Congress and the Bible

The Latest Word from John Ed Mathison

The Continental Congress was composed of people who would stand up and risk their lives for future freedoms. Not only did they have such a strong political influence, but are you aware of the influence the Bible played on their lives, and their influence on the Bible?

The formation of the American Bible Society is closely related to the Continental Congress. The President of the Continental Congress from 1782-1783 was Elias Boudinot. He was also the first President of the American Bible Society.

John Quincy Adams was the sixth U.S. President and also was chairman of the American Bible Society. On July 4, 1821 President Adams said, “The highest glory of the American Revolution was this: it connected in one indissoluble bond the principles of civil government and the principles of Christianity.”

Frances Scott Key, the author of the United States National Anthem, was a vice president of the American Bible Society from 1817 until his death in 1843. I understand that the Continental Congress purchased 2,000 copies of Scripture from the American Bible Society for the people of this nation.

The American Bible Society has distributed multi-millions of copies of the Bible around the world. The mission of the American Bible Society is to make the Bible available to every person in a language and format each can understand and afford, so all people may experience its life changing message.

George Washington stood up and assumed leadership for a rag tag army. Nobody gave him any chance of being successful. He was a great leader and could inspire people. On September 19, 1796, he said, “It is impossible to govern the world without God and the Bible. Let us with caution indulge the supposition that morality can be maintained without religion. Reason and experience both forbid us to expect that our national morality can prevail in exclusion of religious principle.”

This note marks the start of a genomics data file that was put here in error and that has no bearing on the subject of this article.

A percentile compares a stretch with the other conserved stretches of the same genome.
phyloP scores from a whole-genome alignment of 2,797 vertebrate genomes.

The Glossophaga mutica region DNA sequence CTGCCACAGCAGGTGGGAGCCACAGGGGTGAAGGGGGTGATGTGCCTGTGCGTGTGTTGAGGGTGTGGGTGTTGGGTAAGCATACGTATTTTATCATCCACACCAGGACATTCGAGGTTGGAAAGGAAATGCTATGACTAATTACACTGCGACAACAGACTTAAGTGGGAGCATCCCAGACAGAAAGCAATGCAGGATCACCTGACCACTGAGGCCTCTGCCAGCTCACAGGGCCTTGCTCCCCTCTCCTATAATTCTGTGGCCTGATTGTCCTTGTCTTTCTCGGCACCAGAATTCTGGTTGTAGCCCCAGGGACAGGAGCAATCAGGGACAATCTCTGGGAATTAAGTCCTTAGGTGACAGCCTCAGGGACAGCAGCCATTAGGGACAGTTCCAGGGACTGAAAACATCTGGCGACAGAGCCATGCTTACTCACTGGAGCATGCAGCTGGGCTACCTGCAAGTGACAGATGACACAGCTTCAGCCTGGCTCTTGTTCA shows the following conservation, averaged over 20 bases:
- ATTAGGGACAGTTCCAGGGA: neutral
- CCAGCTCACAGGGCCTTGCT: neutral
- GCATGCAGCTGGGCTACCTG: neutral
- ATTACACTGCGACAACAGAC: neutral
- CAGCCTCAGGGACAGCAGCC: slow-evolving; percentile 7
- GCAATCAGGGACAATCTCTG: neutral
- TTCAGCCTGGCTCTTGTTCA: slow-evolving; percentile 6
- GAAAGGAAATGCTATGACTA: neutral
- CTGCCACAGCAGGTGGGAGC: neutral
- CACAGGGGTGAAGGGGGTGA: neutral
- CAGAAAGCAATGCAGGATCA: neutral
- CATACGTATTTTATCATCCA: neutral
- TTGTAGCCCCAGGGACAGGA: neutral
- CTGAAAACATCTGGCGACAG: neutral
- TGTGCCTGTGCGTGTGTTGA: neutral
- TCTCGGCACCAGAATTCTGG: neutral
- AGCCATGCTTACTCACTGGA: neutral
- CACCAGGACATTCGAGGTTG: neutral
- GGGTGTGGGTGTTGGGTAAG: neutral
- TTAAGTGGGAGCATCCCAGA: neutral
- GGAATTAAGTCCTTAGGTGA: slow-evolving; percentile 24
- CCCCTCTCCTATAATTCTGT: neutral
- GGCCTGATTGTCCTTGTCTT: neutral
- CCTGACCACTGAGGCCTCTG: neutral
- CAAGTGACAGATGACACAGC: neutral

Our fourth U.S. President James Madison, who was extremely influential in the forming of our Constitution, said, “We have staked the whole future of our new nation, not upon the power of government; far from it. We have staked the future of all our political constitutions upon the capacity of each of ourselves to govern ourselves according to the moral principles of the Ten Commandments.”

William Holmes McGuffey was the author of the McGuffey reader. Our public schools used it for over 100 years. It sold over a million copies each year. President Lincoln called him “the School Master of the Nation.”

McGuffey said, “The Christian religion is the religion of our country. From it are derived our prevalent notions of the character of God, the great moral Governor of the universe. On its doctrines are founded the peculiarities of our free institutions.” He said, “From no source has this author drawn more conspicuously than from the sacred Scripture. For all these extracts from the Bible I make no apology.”

Our forefathers believed the Bible to be “a lamp for my feet and a light for my path.” (Psalm 119:105 NLT) They knew that “all Scripture is inspired by God and is useful to teach us what is true and to make us realize what is wrong in our lives.” (II Timothy 3:16 NLT) They knew that the way to live was “by obeying Your Word and following its rules.” (Psalm 119:9 NLT)

Could the 113th Congress today learn from the Continental Congress? Could we learn and return to our Biblical heritage?


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